source. Human physical comfort values are directly and sensitively dependent on correct humidity, air flow, temperature of air, air pressure, air composition and its content.
FIRE (Agni): It represents light and heat without which the life will extinct. All the days and nights, seasons, energy, enthusiasm, passion, vigour is because of light and heat only.
SPACE (Aakash): It is the shelter provider to all the above elements.
There is an invisible and constant relation between all the five elements. Thus, the man can improve his conditions by properly designing his buildings by understanding the effectiveness of these five natural forces.
Vaastu Purusha Mandala
The Vaastu Purusha Mandala is an indispensable part of Vaastu Shastra and constitutes the mathematical and diagrammatic basis for generating design. Purusha refers to energy, power, soul or cosmic man. Mandala is the generic name for any plan / chart, which represents the cosmos metaphysically / symbolically, a microcosm of the universe.
In Hindu cosmology the surface of the earth is represented as a square, the most fundamental of all Hindu forms. The earth is represented as four cornered with reference to the horizon's relationship with sunrise and sunset, the North and South direction. It is called Chaturbhuji (four cornered) and represented in the symbolic form of the Prithvi Mandala. The astrological charts or horoscopes (Rasi, Navamsa, etc.,) also represent in a square plan the ecliptic- the positions of the sun, moon, planets and zodiacal constellations with reference to a specific person's place and time of birth.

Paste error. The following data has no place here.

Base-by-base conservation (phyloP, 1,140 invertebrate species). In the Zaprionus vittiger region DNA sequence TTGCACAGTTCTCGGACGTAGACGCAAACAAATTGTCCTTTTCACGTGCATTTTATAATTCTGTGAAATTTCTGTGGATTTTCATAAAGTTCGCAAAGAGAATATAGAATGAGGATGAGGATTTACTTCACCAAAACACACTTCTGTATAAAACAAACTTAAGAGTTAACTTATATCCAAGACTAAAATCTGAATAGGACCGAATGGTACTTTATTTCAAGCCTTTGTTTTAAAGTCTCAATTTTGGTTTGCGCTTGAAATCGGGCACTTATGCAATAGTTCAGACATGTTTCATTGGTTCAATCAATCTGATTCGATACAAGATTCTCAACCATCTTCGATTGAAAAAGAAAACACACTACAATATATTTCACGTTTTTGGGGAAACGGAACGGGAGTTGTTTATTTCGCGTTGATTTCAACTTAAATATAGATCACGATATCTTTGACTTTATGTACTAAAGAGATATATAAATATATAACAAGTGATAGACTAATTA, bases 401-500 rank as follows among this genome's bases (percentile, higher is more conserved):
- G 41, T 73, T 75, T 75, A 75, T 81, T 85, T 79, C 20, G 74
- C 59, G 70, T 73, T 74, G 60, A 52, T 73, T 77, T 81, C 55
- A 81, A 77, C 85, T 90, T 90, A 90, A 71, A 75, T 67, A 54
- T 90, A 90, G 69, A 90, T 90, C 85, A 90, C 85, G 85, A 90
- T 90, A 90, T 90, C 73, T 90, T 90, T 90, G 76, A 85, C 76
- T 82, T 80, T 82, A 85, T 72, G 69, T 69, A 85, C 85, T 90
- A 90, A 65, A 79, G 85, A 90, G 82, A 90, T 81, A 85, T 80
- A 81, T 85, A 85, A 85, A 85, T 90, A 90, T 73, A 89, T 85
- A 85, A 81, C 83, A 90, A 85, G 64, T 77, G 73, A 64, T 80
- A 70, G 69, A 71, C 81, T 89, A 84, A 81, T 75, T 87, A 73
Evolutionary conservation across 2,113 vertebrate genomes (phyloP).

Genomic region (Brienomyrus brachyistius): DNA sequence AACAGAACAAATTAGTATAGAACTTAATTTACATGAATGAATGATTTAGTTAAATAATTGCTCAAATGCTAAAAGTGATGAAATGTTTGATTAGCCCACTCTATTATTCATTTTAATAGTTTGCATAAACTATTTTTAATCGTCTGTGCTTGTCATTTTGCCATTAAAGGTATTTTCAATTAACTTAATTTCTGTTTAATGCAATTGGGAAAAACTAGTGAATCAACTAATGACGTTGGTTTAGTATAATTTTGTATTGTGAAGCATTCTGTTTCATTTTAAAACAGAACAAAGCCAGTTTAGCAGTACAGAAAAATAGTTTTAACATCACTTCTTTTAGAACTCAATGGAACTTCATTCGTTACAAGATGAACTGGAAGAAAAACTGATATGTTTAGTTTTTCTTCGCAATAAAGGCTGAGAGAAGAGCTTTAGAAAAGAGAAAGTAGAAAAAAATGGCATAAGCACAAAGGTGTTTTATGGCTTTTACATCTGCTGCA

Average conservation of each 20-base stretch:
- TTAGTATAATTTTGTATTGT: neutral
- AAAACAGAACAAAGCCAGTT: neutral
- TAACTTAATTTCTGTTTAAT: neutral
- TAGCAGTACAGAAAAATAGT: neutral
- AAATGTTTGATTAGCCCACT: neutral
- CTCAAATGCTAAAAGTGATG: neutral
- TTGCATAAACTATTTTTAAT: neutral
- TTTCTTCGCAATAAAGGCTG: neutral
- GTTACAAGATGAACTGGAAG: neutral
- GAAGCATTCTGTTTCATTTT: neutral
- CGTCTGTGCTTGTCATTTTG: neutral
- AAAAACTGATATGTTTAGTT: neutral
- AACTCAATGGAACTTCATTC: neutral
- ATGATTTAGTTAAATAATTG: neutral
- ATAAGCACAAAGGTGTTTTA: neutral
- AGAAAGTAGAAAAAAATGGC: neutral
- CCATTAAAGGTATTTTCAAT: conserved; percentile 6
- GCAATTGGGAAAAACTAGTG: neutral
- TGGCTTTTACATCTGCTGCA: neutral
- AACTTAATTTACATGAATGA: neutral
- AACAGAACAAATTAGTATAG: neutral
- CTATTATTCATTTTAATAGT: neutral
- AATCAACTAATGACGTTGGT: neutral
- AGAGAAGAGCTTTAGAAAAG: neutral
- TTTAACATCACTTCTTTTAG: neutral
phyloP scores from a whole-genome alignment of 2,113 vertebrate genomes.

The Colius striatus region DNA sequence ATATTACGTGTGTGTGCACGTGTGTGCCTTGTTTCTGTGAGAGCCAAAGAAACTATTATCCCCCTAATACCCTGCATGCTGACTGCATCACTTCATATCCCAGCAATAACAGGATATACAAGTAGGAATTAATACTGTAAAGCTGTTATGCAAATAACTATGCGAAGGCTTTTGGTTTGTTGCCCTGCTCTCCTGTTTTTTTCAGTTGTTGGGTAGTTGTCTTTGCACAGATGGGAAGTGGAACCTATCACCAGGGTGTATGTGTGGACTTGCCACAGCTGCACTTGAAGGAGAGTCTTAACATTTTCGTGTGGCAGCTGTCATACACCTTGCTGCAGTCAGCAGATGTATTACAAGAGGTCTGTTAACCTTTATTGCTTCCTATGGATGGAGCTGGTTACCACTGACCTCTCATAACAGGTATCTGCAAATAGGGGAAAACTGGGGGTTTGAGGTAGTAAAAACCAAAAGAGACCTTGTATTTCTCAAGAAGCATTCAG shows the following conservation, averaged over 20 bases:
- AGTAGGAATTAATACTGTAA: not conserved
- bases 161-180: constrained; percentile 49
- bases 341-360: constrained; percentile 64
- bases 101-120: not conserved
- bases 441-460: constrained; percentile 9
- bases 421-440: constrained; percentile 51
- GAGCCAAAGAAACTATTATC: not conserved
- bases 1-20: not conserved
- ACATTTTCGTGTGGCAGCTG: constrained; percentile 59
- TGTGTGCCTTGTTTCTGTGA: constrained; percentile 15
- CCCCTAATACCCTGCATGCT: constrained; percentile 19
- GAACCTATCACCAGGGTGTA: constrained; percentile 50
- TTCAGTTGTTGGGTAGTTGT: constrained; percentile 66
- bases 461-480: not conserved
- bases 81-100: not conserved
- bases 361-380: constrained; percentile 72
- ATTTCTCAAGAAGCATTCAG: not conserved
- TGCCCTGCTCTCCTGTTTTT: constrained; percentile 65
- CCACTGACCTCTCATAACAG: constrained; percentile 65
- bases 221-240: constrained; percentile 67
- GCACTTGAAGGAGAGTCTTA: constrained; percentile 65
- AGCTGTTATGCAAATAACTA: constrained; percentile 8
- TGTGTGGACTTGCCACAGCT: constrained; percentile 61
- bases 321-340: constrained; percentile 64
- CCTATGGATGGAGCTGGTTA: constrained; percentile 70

The Vaastu Purusha Mandala is a specific type of mandala used in Vaastu Shastra. It is the metaphysical plan of a building/temple/site that incorporates the course of the heavenly bodies and supernatural forces.
The legend of the Vaastu Purusha is related thus. Once a formless being blocked the heaven from the earth and Brahma with many other Gods trapped him to the ground. This incident is depicted graphically in the Vaastu Purusha Mandala with portions allocated hierarchically to each God based on the contributions and positions in performing this act. Brahma occupied the central portion - the Brahmasthana- and other Gods were distributed around in a concentric pattern. There are 45 Gods in all including 32 outer Gods.
The principal Gods/presiding deities of each direction (called the ashtadikpalar) are:
Northeast (Eeshanya): Ruled by Lord of all quarters or Eeshwara Siva (Religions,Luck and Faith)
East (Aditya): Ruled by Sun God - Aditya (Seeing the world)
Southeast (Agni): Ruled by Lord of Fire - Agni (Energy Generating)
South (Yama): Ruled by Lord of Death - Yama (Damaging)
Southwest (Pitru/Nairatya): Ruled by ancestors (History)
West (Varuna): Ruled by Lord of water (Physical)
Northwest (Vayu): ruled by Lord Of Winds (Advertisement)
North (Kubera): Ruled by Lord of Wealth (Finance)
Centre (Brahma): Ruled by Lord/Creator of the Universe (Desire)
The Vaastu Purusha is the presiding deity of any site. Usually he is depicted as lying on it with the head in the Northeast and the legs in the Southwest but he keeps changing his position throughout the year.
Mandala types and properties